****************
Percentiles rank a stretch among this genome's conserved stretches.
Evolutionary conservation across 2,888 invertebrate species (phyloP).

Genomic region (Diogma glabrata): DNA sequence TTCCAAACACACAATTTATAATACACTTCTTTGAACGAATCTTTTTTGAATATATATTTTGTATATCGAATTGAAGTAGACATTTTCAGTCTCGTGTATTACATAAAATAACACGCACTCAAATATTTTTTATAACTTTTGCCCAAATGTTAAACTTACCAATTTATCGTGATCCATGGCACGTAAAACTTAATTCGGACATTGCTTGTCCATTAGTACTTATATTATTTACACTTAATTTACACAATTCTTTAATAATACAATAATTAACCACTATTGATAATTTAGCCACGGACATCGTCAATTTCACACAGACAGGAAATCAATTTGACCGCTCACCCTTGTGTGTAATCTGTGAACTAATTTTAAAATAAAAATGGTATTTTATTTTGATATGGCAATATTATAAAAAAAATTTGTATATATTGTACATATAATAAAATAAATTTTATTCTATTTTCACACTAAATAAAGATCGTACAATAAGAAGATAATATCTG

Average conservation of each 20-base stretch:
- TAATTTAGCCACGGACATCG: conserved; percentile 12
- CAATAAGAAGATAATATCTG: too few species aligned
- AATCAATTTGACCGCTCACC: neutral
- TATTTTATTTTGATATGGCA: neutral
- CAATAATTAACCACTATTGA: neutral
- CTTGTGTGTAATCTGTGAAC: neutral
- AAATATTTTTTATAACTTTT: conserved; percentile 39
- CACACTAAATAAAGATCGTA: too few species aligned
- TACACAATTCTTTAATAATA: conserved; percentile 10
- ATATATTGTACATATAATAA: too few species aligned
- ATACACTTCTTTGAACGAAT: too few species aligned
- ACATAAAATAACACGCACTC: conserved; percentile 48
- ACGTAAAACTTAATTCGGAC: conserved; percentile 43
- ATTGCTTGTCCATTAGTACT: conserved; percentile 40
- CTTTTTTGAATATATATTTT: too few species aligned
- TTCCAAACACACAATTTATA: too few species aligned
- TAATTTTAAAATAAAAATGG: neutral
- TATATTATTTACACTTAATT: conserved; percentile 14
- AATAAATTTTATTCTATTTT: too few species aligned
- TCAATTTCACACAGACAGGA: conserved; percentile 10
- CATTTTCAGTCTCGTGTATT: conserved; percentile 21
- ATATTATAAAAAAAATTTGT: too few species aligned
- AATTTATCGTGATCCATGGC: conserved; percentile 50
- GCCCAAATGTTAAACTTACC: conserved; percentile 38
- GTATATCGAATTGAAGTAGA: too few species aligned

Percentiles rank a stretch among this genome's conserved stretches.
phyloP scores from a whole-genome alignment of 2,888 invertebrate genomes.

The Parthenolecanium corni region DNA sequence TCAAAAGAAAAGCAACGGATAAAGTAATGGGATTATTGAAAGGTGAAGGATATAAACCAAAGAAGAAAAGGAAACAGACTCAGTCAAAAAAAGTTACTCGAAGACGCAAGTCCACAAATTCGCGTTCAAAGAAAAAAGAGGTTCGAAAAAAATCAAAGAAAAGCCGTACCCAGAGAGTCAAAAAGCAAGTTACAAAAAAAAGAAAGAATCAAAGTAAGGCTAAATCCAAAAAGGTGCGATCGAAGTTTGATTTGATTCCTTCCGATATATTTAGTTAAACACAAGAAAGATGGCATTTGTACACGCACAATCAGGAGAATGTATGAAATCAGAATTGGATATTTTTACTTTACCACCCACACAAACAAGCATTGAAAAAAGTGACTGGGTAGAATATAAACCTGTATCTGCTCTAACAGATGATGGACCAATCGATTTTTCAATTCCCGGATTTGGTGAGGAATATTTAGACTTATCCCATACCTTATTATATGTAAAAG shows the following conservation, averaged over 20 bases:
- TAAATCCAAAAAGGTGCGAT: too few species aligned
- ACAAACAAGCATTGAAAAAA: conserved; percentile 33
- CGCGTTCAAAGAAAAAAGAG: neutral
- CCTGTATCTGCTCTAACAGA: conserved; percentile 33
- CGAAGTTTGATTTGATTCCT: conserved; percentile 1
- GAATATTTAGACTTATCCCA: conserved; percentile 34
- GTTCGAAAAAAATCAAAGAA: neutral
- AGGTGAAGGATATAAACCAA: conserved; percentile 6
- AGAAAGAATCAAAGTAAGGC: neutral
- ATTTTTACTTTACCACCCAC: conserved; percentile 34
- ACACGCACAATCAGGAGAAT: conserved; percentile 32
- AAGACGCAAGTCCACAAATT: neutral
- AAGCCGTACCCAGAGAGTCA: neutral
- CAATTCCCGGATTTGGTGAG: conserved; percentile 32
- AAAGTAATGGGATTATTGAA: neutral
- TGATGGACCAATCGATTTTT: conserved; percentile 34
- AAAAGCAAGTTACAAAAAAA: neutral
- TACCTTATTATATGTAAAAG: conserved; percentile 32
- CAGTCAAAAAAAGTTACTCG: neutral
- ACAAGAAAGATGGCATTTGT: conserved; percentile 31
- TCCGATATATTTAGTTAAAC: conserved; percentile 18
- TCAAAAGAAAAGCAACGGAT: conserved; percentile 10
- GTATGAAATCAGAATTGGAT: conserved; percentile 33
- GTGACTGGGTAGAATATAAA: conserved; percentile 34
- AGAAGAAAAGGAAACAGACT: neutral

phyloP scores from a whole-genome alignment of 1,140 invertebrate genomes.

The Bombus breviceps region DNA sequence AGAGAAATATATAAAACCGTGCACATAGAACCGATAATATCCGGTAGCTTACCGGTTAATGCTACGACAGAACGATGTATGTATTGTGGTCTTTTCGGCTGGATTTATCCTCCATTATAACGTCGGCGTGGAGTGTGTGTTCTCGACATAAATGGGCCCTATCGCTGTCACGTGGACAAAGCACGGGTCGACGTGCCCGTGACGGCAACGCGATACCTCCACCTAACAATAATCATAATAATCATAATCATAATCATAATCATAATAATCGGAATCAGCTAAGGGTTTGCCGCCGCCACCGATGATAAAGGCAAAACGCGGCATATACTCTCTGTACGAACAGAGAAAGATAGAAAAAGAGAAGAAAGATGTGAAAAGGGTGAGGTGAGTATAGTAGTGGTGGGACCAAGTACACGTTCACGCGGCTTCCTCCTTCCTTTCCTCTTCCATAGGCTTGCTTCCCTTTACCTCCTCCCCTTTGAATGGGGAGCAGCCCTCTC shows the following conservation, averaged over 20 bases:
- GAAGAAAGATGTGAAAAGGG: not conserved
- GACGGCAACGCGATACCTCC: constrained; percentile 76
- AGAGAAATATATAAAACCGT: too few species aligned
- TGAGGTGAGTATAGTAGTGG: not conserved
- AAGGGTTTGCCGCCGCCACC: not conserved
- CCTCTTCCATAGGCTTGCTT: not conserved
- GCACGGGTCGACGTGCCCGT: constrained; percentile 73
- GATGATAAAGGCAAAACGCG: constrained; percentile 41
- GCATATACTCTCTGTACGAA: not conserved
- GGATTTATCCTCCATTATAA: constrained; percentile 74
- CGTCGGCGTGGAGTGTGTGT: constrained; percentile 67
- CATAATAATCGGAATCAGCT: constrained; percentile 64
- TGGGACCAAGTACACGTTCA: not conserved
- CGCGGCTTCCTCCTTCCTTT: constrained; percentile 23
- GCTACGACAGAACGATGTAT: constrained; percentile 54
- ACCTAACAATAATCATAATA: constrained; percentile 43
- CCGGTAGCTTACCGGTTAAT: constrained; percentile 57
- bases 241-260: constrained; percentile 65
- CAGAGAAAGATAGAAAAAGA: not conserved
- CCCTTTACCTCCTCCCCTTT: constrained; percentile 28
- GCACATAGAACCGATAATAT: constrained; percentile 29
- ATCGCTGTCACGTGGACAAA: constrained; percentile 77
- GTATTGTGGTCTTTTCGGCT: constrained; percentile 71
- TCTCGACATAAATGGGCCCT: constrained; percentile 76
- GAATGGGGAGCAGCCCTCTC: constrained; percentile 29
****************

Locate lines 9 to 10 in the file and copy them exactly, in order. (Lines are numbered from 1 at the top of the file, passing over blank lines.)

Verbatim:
- CAATAATTAACCACTATTGA: neutral
- CTTGTGTGTAATCTGTGAAC: neutral